Friday, 30 March 2012

Money by Martin Amis, and "the new unpleasantness"

Despite everything I am about to say, I did like Martin Amis's Money. In fact, I liked it very much. I read very little contemporary classics (which should be kept in mind if you read this), so in that respect it was an interesting experience.

It was, however, awful. I've no idea why I liked it as much as I did. The main character, John Self, can be added to a long list of unpleasant, grim, grotty sorts - an anti-hero, or a Byronic Hero - arrogant, self-destructive, cynical, and moody. I feel like I'm supposed to appreciate his honesty, as though he, John Self is, at the very least, displaying self-knowledge, which somehow he feels ought to be applauded. Showing no delusions, perhaps, but actually showing nothing more than absolute arrogance. "I want sympathy," he says, "even though I find it so very hard to behave sympathetically." He abuses women and he abuses himself, and leads a very ugly life because of it. I have no sympathy, but I feel like I ought to because, "hey, at least he's honest!" 

I've come to be wary of people who behave in this manner and are completely honest about it. Sounds hard of me, but I've known a few people like this, who solicit sympathy with grotesque monologues on what they have done to themselves. Honesty is good, but so is respect for your listener. Oddly, I don't want to hear of a man attempting to rape a woman. I see no merit in this kind of bravado.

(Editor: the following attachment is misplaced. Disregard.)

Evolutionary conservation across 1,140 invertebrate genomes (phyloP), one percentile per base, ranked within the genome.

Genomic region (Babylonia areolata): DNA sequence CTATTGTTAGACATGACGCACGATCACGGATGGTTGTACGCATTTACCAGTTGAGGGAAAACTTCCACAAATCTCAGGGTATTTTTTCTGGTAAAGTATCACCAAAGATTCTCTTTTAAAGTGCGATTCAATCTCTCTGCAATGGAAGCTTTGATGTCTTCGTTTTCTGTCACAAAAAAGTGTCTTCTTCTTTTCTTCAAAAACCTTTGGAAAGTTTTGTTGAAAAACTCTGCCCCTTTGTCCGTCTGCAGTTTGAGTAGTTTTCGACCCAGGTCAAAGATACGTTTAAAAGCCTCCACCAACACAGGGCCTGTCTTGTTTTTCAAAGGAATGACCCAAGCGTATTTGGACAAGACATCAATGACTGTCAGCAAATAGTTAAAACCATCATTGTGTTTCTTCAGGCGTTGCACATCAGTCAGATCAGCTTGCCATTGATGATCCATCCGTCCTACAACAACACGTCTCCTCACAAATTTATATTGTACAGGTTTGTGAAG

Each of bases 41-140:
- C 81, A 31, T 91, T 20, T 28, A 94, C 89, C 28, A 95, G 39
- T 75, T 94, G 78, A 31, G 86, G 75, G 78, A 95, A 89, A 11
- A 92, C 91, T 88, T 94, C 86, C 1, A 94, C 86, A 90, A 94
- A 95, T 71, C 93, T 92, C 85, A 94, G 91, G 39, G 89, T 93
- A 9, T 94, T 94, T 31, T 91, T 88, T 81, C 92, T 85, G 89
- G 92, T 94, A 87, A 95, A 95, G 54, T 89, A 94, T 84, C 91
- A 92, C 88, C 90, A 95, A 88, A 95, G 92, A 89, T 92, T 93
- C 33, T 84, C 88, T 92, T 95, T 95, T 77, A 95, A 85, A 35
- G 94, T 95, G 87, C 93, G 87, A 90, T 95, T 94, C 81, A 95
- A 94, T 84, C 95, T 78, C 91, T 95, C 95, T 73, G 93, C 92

But thank God it was well-written. It was good. It was like Fear and Loathing in Las Vegas, a book supposed to reflect the post modern condition, but for me reflecting nothing but a car crash. And I couldn't look away. This is not my life, and these are not my experiences. This did not reflect my mental state, my attitudes, or any sub-conscious doubts in my mind. I sat reading it in the garden next to the fountain, with Trotwood babbling next to me, enjoying the early days of spring, and yes, I enjoyed it. It was intriguing. It is fascinating to read something that bears no resemblance whatsoever to any part of my life. But at the same time it was awful. 

I have a few more of Martin Amis on my list, and I may add yet more. Classics aren't "nice", they're not bland, they don't tell lovely, heart-warming tales, and I feel like my rejection of Money is implying that they do. They can be grim, upsetting, and intensely irritating. Amis did not invent the Byronic Hero (the clue's in the name!). But Money? Money was a lot nastier. I would, however, read more.

2 comments:

  1. Hmmm... I've read London Fields by Amis, and I was both underwhelmed and kind of put off by him (I wrote an essay in which I called him a misogynist because of it, which should pretty much tell you everything about what I think of him!) But I do think he's seriously into nasty characters rather than nice ones, which, to be honest, I'm not so much into!

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  2. Fantastic review! Money sounds fascinating but grotesque. I suspect I would react to it in much the same way as you did.

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